Rogue stands in the snow wearing Muttlucks. She's wearing two different colour boots, royal blue ones on the front and hunter green ones on the back. The cuffs of the boots are full of snow after running through drifts, so it looks as though she has swollen ankles. She has a big smile on her face because she's in the middle of a game of fetch.

Naughty Or Nice?

Rogue sits between two large Pointsettias wearing her teal Active Dogs vest and Silverfoot collar and leash with various shades of blue on it.  She's looking towards the camera winking.

Labradorables

Cessna and Rogue lie on the couch together. Cessna is curled up in a ball and Rogue is curled next to her with her head along her hind end.

The Working Beauties

Cessna lies in front of limestone columns.  She is wearing her black leather CVC guide harness, a baby blue martingale collar with various coloured bugs and a black leather leash that is partially braided.

Rogue stands in front of limestone columns.  She is wearing her teal Active Dogs vest with her Silverfoot collar and leash that are different shades of blue.

A Rogue Fall

Rogue walks among fallen trees wearing her new, black with teal and white sort of flowers, RC Pets coat.

Rogue stands on a tree stump looking over her right shoulder into the camera.

It’s getting a little chillier these days, so Rogue finds it nicer to explore the outdoors wearing her new winter coat.

Not Like Most

“If it ain’t broke don’t fix it.”

This well-known saying, is one I’ve heard regularly over my thirty-two years of life.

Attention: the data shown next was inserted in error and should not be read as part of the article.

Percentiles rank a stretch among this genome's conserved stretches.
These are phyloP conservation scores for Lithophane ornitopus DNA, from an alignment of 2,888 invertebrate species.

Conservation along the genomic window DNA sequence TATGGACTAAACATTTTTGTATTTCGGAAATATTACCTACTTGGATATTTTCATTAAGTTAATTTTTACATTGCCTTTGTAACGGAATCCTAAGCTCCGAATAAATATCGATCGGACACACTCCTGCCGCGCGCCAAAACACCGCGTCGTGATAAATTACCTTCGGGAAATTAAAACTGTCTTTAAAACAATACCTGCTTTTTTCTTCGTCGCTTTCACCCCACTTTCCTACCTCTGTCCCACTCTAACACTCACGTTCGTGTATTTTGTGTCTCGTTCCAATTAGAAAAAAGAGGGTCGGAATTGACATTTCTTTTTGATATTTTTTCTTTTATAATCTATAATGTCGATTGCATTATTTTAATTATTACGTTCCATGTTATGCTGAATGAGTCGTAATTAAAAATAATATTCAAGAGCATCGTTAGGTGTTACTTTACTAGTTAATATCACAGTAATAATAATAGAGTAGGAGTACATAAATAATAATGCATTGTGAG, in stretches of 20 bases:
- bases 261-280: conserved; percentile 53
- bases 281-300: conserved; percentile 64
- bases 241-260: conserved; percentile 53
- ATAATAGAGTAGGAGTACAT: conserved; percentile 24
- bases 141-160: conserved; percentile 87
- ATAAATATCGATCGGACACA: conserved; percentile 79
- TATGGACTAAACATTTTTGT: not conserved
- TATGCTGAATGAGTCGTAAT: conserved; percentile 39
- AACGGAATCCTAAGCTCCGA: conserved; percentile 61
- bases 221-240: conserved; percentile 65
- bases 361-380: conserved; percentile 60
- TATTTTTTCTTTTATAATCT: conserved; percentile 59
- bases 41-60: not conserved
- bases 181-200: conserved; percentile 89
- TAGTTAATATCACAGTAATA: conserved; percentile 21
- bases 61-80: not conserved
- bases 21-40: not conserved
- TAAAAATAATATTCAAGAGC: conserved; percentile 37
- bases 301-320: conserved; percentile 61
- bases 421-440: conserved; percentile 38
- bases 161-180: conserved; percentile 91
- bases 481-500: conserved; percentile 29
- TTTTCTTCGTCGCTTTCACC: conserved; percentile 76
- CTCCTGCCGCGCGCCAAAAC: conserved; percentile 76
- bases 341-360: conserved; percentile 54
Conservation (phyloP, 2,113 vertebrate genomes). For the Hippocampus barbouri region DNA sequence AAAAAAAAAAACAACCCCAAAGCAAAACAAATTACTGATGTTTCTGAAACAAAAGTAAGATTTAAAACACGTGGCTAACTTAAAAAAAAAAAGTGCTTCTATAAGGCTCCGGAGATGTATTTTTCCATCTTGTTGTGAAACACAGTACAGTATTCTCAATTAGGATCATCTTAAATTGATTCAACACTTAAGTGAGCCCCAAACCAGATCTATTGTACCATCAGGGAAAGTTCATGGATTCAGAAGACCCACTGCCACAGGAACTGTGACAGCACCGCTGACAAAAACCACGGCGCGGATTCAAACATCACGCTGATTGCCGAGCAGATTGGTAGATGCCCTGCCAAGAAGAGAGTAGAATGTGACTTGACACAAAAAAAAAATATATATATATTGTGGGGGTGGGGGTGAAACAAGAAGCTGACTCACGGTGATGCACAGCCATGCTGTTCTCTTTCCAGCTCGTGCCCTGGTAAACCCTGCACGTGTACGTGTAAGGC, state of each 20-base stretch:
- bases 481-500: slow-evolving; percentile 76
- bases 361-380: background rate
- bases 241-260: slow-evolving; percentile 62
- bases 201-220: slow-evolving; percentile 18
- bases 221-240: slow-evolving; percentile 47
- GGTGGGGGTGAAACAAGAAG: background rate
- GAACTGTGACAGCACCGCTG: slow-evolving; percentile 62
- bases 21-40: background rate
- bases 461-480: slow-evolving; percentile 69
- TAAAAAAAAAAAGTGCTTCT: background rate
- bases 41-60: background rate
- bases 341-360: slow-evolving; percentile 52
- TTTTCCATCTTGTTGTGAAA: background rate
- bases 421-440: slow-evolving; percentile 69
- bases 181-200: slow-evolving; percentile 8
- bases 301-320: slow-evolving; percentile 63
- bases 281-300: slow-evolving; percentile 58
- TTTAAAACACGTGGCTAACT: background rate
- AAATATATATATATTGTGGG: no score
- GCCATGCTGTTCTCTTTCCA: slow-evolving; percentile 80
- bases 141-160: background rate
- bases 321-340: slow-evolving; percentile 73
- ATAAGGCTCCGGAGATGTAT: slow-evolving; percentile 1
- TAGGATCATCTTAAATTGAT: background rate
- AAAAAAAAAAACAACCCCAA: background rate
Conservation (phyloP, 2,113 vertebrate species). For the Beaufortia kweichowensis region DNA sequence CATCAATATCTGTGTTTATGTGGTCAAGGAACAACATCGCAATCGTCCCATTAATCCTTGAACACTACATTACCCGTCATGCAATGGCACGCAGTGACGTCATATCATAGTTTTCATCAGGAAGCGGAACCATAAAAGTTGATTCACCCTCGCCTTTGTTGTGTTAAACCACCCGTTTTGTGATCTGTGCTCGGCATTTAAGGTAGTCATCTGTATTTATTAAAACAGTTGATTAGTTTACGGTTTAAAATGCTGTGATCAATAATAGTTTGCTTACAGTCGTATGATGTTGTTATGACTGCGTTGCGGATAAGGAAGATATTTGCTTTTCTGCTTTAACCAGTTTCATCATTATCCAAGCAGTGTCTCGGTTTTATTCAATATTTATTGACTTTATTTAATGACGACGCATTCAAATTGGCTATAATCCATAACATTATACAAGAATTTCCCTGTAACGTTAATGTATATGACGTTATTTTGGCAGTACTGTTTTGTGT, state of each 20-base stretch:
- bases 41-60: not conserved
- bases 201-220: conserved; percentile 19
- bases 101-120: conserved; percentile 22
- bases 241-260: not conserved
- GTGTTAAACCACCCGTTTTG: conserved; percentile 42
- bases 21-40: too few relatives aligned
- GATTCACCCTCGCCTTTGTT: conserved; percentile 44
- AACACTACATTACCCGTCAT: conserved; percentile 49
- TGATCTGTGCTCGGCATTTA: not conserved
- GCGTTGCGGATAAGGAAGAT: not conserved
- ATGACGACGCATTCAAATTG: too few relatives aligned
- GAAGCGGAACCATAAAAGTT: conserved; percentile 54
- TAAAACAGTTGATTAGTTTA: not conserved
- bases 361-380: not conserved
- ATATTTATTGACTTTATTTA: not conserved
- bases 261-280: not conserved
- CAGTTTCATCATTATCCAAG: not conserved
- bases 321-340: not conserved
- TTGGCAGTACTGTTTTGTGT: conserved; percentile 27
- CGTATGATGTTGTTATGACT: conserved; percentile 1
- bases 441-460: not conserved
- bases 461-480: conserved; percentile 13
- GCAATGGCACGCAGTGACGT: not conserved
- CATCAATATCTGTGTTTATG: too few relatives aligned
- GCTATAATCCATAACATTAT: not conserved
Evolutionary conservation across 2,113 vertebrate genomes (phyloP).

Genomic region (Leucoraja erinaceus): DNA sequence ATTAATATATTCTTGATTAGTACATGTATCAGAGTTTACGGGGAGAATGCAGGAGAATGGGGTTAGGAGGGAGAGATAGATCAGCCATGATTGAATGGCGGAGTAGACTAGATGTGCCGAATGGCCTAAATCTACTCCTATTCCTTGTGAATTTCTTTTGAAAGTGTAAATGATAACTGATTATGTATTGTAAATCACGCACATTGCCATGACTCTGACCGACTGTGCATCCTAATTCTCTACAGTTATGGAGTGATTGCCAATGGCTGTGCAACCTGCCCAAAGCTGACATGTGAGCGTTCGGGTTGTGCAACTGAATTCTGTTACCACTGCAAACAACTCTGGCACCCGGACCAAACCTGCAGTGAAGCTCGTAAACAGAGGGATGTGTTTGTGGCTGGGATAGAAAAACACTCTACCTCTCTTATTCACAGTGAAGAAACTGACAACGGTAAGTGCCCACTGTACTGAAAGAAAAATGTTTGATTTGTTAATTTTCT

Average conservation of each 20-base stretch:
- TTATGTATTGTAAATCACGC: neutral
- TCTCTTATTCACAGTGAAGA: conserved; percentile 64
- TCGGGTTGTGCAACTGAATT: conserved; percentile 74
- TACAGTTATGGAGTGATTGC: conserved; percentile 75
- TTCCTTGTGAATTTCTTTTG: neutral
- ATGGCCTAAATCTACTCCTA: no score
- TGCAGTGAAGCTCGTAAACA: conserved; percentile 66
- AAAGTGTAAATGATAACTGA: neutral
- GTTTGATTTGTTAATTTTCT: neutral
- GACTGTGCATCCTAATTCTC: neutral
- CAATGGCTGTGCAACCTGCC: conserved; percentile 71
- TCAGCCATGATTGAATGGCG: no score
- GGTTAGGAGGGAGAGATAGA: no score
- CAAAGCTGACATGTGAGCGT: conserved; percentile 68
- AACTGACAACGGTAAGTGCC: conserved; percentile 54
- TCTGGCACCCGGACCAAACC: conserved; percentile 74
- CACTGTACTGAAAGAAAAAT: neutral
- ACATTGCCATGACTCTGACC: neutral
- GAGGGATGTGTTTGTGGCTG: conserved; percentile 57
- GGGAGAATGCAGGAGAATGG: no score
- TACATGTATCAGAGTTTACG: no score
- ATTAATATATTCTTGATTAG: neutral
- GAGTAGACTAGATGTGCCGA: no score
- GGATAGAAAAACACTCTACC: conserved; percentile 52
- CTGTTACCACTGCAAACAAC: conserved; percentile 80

Time and time again, people are telling me not to change things if they work.

Most people would listen to the advice, but I’m not like most..

Assistance Dog Blog Carnival buttonI received three wonderful guides from The Lions Foundation of canada Dog Guides. Gryphon only worked nine months because of an unfortunate incident with a car, but Phoenix worked seven years and Cessna will retire after eight.

Given this record, most people would be planning to return for a fourth, but I’m not like most.

As many friends and readers of this blog already know, instead of returning to Dog Guides for my fourth guide, I have decided to give owner-training a try.

Most people would look for a puppy who is calm, confident and shows an eagerness to please, but I am not like most.

Rogue is confident, but instead of being calm and eager to please, she is busy and independent-minded.

Most people would rather not spend the time and money raising a puppy, and would rather have a guide who is fully trained and ready to take on the challenges of guiding a blind person.

Not me, I’m not like most.

I look forward to the challenge of raising and training Cessna’s successor. I enjoy the obstacles Rogue places before me, and believe that her spirited nature makes me a better person and subsequently a better trainer. Together, Rogue and I approach problems with enthusiasm, because I know she’ll forgive me for my faults, and she knows I’ll forgive her for her mistakes.

Most people want a service dog who will perform their tasks when they are asked to do so.

Not me, I’m not like most.

I like dogs who have a mind of their own. I don’t want a dog who will go into robot mode and work the second I pick up the harness handle. I want a dog who will question me, and who will make me work for their respect.

We all have our hopes and dreams regarding what a service dog will bring to our lives. some hope for miracles, but others just hope they can make the partnership work.

When I applied for my first guide, I looked forward to getting rid of my white cane, and to the opportunity to share my experiences with another. I was young and full of dreams, but I knew from the start that I needed a dog who would challenge me, and who would force me to go outside of my comfort zone to make our partnership work.